1. First you have to ensure that you have installed ruby in your machine. if you are using docker containers for your project, ruby is installed inside the containers and VS Code cannot find it.
  2. Next install rubocop gem in your machine
                 $ gem install rubocop

3. Next take

  VS Code -> Settings -> search for 'rubocop' in Ruby > Rubocop: Execute Path

add the output of the following command:

        $ which rubocop

4. Reload the rubocop plugin from VS Code.

Now VS Code will get to execute rubocop.

A Ruby on Rails Application without models

This blog is a quick walkthrough of creating a Ruby On Rails application without a model.

Find Rails new options from here:
https://gist.github.com/abhilashak/3c0c62fa62b2f7a439c417b68d032575

Find Gemfile options from here:

http://bundler.io/v1.2/gemfile.html

Install Ruby/Rails using rbenv

$ touch .rbenv-gemsets
$ echo project-name > .rbenv-gemsets
$ rbenv gemset active
$ rbenv install 2.5.3
$ gem install bundler
$ rbenv rehash
$ gem install rails -v 5.2.9
$ rbenv rehash
$ rails new my-new-porject --skip-active-record --skip-bundle -v 5.2.9

Add in Gemfile:

ruby “2.5.3”

comment jbuilder, we don’t need it.

# gem 'jbuilder', '~> 2.8’

Move rbenv gems file to new rails app folder

$ mv .rbenv-gemsets my-new-porject

$ touch .ruby-version

$ echo 2.5.3 > .ruby-version

$ gem install bundler

$ bundle

$ ruby -v
ruby 2.5.3p105 (2018-10-18 revision 65156) [x86_64-darwin18]

Start Rails server:

$ rails s

Gemfile add:

# Bootstrap Theme

gem 'bootstrap', '~> 4.3.0’

# Slim template Engine

gem 'slim', '>=4.0.1’

Do Bundle Install

$ bundle

Rename css to scss because we use bootsrap mixins and variables that work with scss files

$ mv app/assets/stylesheets/application.css app/assets/stylesheets/application.scss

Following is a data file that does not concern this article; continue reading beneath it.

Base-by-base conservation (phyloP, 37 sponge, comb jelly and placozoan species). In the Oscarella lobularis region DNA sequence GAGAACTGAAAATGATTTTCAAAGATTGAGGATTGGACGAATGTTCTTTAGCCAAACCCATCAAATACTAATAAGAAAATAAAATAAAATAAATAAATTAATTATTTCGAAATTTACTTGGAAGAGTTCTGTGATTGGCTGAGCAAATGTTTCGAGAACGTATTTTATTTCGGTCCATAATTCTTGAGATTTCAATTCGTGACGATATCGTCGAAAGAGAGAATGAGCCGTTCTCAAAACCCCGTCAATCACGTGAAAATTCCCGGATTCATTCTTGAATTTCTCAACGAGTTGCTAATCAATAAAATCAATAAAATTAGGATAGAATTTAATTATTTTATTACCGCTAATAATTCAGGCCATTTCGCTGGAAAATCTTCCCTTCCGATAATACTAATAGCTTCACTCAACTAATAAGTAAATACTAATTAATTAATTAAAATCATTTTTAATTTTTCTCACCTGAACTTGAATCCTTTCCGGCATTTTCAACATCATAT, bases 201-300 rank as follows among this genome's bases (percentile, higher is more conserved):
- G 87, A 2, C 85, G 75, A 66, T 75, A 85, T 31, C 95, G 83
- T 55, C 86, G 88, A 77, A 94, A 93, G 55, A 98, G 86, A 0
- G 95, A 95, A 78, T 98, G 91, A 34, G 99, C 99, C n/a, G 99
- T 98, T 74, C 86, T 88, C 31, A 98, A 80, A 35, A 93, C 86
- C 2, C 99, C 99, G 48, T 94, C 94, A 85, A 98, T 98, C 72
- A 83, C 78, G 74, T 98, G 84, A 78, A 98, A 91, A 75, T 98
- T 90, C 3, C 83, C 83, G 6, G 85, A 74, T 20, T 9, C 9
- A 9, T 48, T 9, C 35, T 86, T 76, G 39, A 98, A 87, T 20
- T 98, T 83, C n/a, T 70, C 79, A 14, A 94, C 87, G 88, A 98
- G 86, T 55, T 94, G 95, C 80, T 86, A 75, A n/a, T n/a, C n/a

Import Bootstrap styles in app/assets/stylesheets/application.scss:

// Custom bootstrap variables must be set or imported *before* bootstrap.
@import "bootstrap";

Then, remove all the *= require and *= require_tree statements from the Sass file. Instead, use @import to import Sass files.

Bootstrap JavaScript depends on jQuery
Add jquery-rails to Gemfile:

gem 'jquery-rails', '~> 4.3.4’

Bootstrap tooltips and popovers depend on popper.js for positioning.
Add Bootstrap dependencies and Bootstrap to your application.js:

//= require jquery3
//= require popper
//= require bootstrap-sprockets

While bootstrap-sprockets provides individual Bootstrap components for ease of debugging, you may alternatively require the concatenated bootstrap for faster compilation:

//= require jquery3
//= require popper
//= require bootstrap

Sass: Individual components

All Bootstrap opponents will be imported by default.
You can also import components explicitly. To start with a full list of modules copy _bootstrap.scss file into your assets as _bootstrap-custom.scss. Then comment out components you do not want from _bootstrap-custom. In the application Sass file, replace @import ‘bootstrap’ with:

@import 'bootstrap-custom';

Your application.css:

/*
 * This is a manifest file that'll be compiled into application.css, which will include all the files
 * listed below.
 *
 * Any CSS and SCSS file within this directory, lib/assets/stylesheets, or any plugin's
 * vendor/assets/stylesheets directory can be referenced here using a relative path.
 *
 * You're free to add application-wide styles to this file and they'll appear at the bottom of the
 * compiled file so the styles you add here take precedence over styles defined in any other CSS/SCSS
 * files in this directory. Styles in this file should be added after the last require_* statement.
 * It is generally better to create a new file per style scope.
 *
 */

/*Custom bootstrap variables must be set or imported *before* bootstrap.
  The available variables can be found: 
  https://github.com/twbs/bootstrap-rubygem/blob/master/assets/stylesheets/bootstrap/_variables.scss